Skip to main content

Motor Learning and Machine Learning: Predicting the Amount of Sessions to Learn the Tracing Task

  • 403 Accesses

Part of the Communications in Computer and Information Science book series (CCIS,volume 1068)

Abstract

Motor activities are the main way of interacting with the world. Therefore, loss of ability to perform some of these activities, e.g. as a result of a neurological disease, is a serious injury to the individual. The present work aims to propose an approach to estimate the number of sessions required to learn a motor task. In the literature, there are many works on motor learning, mostly looking for ways to decrease the time of skill acquisition or motor rehabilitation. However, few works concentrate on trying to estimate the training time needed to achieve certain motor performance. In the experiment, three sessions - one session per day - were performed for each participant, whose purpose was to predict in which tracing task session the participant would reach a certain error based on their profile and initial performance. The classification models were: Algorithm K-Neighbors Nearer (KNN), Neural Network Multi Layer Perceptron (MLP), Decision Tree (AD) and Support Vector Machine (SVM). They were compared using three metrics, namely: Accuracy, F1-Score and Cohen Kappa coefficient. MLP, SVM and AD, had similar results for Accuracy and Cohen Kappa coefficient, but better than KNN, whereas for the F1-Score MPL performed better than all. This work showed the possibility of estimating the number of sessions to achieve a certain performance using prediction algorithms. This finding suggests that a similar approach may be used to estimate the amount of training a patient requires to rehabilitate.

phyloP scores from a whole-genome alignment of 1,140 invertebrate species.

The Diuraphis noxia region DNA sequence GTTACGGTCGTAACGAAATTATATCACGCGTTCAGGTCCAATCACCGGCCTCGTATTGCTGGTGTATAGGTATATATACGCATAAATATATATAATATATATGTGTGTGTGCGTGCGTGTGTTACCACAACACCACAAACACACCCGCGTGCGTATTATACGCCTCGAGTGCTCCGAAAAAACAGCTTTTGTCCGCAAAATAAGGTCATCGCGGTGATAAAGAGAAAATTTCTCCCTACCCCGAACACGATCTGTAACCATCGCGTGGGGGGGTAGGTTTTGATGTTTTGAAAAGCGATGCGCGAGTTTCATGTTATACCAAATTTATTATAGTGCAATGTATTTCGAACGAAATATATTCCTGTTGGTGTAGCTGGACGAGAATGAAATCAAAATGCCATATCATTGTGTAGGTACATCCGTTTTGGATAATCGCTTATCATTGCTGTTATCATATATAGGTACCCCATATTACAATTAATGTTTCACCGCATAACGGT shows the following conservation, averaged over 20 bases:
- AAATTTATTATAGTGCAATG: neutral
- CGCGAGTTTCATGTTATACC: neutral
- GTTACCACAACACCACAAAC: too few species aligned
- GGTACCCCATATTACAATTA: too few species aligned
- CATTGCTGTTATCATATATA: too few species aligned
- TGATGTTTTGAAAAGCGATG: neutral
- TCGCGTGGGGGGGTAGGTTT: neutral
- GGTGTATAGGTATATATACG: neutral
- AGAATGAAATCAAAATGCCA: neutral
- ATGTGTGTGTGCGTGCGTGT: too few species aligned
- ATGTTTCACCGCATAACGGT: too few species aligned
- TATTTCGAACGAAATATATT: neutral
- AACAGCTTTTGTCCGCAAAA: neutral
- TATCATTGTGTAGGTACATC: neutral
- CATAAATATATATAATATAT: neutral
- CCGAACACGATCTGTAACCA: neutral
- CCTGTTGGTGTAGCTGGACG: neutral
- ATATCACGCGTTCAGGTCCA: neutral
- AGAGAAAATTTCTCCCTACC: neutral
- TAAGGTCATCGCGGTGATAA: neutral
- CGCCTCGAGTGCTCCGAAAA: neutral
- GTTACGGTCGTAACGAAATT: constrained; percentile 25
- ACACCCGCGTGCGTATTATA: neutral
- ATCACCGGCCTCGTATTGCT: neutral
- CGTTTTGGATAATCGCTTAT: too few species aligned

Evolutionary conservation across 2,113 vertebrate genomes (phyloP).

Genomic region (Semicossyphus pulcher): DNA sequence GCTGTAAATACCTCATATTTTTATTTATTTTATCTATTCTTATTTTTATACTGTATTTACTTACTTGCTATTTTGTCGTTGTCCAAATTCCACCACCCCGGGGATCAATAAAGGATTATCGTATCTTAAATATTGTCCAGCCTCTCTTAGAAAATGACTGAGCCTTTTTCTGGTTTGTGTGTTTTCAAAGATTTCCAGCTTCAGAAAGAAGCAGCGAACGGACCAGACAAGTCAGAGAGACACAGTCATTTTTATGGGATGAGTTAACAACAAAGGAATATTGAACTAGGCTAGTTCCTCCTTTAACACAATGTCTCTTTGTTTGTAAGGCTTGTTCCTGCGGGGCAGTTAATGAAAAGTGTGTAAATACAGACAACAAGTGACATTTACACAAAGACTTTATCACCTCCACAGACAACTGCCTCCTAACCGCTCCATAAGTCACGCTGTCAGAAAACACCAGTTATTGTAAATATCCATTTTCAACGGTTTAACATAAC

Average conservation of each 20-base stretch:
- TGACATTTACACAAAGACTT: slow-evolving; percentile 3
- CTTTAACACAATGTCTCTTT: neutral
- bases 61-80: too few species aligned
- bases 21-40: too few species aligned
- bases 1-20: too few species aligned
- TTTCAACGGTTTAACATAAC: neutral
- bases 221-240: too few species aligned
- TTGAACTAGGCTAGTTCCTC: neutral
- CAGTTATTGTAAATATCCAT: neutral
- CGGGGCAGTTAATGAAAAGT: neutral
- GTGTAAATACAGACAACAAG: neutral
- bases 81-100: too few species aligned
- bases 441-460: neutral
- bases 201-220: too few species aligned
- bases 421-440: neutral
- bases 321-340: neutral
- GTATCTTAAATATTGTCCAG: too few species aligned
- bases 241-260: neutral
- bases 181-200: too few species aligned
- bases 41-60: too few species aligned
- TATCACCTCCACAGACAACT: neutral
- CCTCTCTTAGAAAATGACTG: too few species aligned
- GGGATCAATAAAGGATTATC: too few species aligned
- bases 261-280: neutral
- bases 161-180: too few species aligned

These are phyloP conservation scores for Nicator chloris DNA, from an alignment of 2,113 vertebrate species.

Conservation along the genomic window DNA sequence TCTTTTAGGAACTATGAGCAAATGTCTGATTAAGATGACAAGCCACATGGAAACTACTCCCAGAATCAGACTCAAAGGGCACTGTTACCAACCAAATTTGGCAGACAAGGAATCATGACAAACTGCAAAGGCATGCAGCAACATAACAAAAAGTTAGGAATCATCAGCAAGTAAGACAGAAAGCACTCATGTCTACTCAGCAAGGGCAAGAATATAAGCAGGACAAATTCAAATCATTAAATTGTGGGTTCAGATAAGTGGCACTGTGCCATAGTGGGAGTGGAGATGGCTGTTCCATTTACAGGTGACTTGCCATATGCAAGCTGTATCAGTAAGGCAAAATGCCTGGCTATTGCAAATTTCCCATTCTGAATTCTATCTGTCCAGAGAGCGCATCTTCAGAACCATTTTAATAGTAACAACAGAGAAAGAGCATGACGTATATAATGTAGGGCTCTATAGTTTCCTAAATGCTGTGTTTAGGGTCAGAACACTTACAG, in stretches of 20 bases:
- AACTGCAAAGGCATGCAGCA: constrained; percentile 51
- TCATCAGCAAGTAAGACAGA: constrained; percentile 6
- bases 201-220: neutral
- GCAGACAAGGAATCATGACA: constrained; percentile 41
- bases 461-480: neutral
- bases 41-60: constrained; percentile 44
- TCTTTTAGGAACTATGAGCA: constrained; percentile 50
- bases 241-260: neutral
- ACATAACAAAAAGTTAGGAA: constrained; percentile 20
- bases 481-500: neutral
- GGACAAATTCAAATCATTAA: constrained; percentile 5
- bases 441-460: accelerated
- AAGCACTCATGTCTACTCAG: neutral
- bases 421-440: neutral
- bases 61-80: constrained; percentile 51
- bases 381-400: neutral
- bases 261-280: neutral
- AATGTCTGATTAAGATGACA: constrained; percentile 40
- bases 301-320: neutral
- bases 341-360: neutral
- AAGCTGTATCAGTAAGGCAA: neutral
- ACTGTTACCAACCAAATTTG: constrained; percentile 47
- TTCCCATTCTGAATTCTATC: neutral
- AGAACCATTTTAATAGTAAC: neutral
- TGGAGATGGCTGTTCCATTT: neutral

Keywords

  • Motor skill learning
  • Machine learning
  • Tracing task

This is a preview of subscription content, access via your institution.

Buying options

Chapter
USD   29.95
Price excludes VAT (USA)
  • DOI: 10.1007/978-3-030-36636-0_2
  • Chapter length: 10 pages
  • Instant PDF download
  • Readable on all devices
  • Own it forever
  • Exclusive offer for individuals only
  • Tax calculation will be finalised during checkout
eBook
USD   64.99
Price excludes VAT (USA)
  • ISBN: 978-3-030-36636-0
  • Instant PDF download
  • Readable on all devices
  • Own it forever
  • Exclusive offer for individuals only
  • Tax calculation will be finalised during checkout
Softcover Book
USD   84.99
Price excludes VAT (USA)
Fig. 1.
Fig. 2.
Fig. 3.
Fig. 4.

Notes

  1. 1.

    https://invokeit.wordpress.com/frequency-word-lists/.

  2. 2.

    www.theleagueofmoveabletype.com.

References

  1. Beck, A.T., Ward, C.H., Mendelson, M., Mock, J., Erbaugh, J.: An inventory for measuring depression. Arch. Gen. Psychiatry 4(6), 561–571 (1961)

    CrossRef  Google Scholar 

  2. Carvalho, M.B.F.: Evaluate plataform of automatic motor learning skill, monograph (Computer Engineering), UFMA (Federal Uniersvity of Maranhão), São Luís, Brazil (2018)

    Google Scholar 

  3. Espírito-Santo, H., Pires, C.F., Garcia, I.Q., Daniel, F., Silva, A.G., Fazio, R.L.: Preliminary validation of the portuguese edinburgh handedness inventory in an adult sample. Appl. Neuropsychol. Adult 24(3), 275–287 (2017)

    CrossRef  Google Scholar 

  4. Hahne, J.M., et al.: Linear and nonlinear regression techniques for simultaneous and proportional myoelectric control. IEEE Trans. Neural Syst. Rehabil. Eng. 22(2), 269–279 (2014)

    CrossRef  Google Scholar 

  5. Jordan, M.I., Mitchell, T.M.: Machine learning: trends, perspectives, and prospects. Science 349(6245), 255–260 (2015)